How Many Toys Should a Dog Have? Should They Be Limited?

dog playing with a lot of toys

There is no limit to how many toys a dog should have. However, to prevent boredom and get the most out of the toys, it would be wise to rotate the toys each week. For example, if your dog has 15 toys, only make 3-5 of them available each week.

When it comes to owning a dog, there are quite a few necessities. Your dog needs a safe and secure crate, plenty of food and water bowls, a collar and leash, and lots of attention!

Dogs also need toys! Toys play a significant role in your dog development, but you might be wondering how many toys you should get for your dog. On the one hand, you don’t want them to get bored with only a few toys. On the other hand, you don’t want to spoil them.

In this guide, we will show you why it’s not about how many toys your dog has in total, but how many they have at any given time.

For the average dog, a good rule of thumb is to only make 5 toys available at a time.

Getting The Most Out of Dog Toys

Rotating Toys

Instead of having all of your dog’s toys available at any given time, limit what they have access to. After a few days, rotate those toys out for a few of their other favorites.

By providing a rotation, you’ll prevent your dog from getting bored with the same toys and will also increase the lifespan of each toy. This also keeps your pup mentally engaged since each toy provides a different stimulus.

Variety

Speaking of stimulus, ensure your dog has different types of toys available for their different moods.

If they have a toy that comforts them, make sure it’s available when they’re resting, or their energy is low.

If their energy is high, provide them with a Kong Toy to burn energy to get the reward.

With various toys, you can match your dog’s needs and energy as they fluctuate throughout the day.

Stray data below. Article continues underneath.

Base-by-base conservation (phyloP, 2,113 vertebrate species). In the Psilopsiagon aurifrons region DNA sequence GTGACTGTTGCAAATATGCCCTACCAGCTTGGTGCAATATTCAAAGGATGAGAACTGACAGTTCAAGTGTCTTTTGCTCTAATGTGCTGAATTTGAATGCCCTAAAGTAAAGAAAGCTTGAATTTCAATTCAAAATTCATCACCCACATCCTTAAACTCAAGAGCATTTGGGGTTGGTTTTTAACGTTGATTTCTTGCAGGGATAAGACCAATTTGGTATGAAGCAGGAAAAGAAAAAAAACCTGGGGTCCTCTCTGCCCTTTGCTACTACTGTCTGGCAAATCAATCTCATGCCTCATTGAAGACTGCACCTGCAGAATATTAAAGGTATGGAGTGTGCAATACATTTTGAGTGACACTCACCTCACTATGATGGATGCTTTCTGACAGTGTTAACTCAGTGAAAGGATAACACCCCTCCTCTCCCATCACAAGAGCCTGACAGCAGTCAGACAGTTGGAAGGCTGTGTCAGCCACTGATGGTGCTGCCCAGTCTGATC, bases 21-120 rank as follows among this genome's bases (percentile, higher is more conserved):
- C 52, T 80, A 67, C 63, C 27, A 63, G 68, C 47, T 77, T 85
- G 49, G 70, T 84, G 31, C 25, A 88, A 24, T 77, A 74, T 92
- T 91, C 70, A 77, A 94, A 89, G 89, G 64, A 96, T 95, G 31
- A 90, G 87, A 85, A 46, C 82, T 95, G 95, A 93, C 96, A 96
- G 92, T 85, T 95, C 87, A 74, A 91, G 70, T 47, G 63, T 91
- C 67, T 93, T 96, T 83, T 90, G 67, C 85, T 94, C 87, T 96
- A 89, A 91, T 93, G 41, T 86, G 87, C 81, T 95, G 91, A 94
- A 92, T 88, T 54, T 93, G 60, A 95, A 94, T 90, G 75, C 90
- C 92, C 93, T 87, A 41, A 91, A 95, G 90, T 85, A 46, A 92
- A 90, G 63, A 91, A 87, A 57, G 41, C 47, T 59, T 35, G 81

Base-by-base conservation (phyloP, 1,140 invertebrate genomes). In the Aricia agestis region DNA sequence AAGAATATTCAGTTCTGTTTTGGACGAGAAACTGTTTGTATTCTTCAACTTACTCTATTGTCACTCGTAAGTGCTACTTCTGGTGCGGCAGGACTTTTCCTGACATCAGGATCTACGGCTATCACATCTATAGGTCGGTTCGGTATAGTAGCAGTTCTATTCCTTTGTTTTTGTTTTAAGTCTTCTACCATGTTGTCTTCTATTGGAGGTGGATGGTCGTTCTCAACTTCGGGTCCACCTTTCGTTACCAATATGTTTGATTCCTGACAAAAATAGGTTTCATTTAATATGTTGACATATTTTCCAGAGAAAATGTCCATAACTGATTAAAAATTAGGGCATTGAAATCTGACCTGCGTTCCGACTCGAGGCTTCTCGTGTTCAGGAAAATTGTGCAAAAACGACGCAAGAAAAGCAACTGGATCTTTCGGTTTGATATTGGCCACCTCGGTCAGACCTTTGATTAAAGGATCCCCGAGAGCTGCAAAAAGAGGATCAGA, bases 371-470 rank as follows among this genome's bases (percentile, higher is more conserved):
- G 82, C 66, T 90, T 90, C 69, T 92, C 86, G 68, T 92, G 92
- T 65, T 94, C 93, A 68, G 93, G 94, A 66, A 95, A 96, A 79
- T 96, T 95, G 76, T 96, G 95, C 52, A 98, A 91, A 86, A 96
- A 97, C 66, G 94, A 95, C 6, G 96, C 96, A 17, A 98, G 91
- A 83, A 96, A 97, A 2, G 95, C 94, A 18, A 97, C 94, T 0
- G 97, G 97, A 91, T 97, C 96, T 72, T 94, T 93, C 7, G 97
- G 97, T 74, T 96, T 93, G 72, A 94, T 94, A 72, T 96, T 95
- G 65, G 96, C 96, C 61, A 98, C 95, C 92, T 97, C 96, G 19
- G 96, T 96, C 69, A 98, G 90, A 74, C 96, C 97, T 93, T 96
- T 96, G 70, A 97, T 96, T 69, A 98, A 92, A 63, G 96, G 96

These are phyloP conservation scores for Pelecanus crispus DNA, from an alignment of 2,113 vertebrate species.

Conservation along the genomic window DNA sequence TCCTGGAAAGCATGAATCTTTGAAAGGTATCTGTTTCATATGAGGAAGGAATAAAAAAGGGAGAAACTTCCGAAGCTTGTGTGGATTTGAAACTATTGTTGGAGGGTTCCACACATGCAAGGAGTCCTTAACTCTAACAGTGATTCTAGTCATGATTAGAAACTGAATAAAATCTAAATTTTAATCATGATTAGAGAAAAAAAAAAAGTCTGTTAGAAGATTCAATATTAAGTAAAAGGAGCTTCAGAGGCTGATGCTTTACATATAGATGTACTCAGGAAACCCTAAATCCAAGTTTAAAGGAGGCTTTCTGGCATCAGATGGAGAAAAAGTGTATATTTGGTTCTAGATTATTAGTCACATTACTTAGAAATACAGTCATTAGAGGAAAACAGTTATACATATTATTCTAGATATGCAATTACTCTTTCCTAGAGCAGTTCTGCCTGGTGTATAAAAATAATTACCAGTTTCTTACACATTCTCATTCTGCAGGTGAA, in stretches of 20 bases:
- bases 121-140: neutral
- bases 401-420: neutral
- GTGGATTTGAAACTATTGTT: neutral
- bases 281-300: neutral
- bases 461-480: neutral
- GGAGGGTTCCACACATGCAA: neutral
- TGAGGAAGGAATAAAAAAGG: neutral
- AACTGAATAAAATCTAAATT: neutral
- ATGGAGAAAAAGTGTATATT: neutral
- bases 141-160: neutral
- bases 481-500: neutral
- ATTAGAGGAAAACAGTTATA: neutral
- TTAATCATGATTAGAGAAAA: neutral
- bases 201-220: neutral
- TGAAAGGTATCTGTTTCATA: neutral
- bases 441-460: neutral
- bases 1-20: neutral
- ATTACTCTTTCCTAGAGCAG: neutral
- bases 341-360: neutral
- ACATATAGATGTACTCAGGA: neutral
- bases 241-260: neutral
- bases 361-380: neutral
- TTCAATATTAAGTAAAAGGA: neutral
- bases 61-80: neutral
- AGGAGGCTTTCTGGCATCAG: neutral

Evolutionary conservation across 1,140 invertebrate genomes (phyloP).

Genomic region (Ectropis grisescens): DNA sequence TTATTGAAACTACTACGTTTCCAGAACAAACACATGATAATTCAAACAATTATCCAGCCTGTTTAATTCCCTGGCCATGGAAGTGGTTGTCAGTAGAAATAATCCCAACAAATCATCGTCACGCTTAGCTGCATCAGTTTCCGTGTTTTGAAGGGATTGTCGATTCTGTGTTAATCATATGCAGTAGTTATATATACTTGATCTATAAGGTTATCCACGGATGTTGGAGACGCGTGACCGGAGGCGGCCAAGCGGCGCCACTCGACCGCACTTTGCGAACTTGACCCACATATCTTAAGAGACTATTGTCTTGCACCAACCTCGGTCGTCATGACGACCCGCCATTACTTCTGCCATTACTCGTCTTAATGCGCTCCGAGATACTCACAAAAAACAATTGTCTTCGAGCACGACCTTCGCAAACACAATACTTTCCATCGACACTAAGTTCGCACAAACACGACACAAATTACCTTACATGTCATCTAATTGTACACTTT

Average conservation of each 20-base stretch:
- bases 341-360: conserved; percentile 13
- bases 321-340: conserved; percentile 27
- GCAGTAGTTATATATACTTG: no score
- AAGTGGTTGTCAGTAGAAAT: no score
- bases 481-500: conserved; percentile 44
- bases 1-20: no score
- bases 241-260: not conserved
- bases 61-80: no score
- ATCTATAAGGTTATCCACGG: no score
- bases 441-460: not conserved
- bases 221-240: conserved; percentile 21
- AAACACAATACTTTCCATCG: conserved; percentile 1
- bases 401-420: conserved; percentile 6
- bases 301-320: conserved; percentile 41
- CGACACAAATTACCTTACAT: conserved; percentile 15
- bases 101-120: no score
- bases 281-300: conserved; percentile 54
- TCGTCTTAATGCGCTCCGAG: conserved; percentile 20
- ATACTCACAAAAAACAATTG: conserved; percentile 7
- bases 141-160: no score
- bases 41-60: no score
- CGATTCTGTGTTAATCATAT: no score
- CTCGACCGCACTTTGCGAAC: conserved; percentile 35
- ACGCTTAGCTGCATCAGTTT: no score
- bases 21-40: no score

In the next section, we will go over the different types of dog toys. Make sure you have at least one of each category.

Types of Toys

Dog toys come in a variety of shapes, sizes, and functions. Dogs may want different toys for different reasons, such as their activity, their needs, or what they enjoy. With the amount of toys to choose from, finding at least one your dog loves shouldn’t be a problem.

Below are the five main types of toys you should consider getting for your dog.

Treat Toys

Not only are treat toys rewarding, but they provide an excellent distraction for your dog. Kong toys are a great example of a treat toy.

They are typically rubber cones, cubes, or spheres that allow you to insert a treat into the toy. Your dog must work to gain access to the treat inside. This is great for when your dog has a lot of energy or when they’ll be home alone for a few hours.

Chew Toys

If you have a puppy that’s teething, chew toys are a must! But they aren’t just for puppies. Some dogs just need to chew. If you have a dog that’s constantly chewing up household items, it would be wise to get them a chew toy.

This type of toy gives your dog an appropriate outlet for their chewing. Some of them will even help clean your dog’s teeth.

Fetch Toys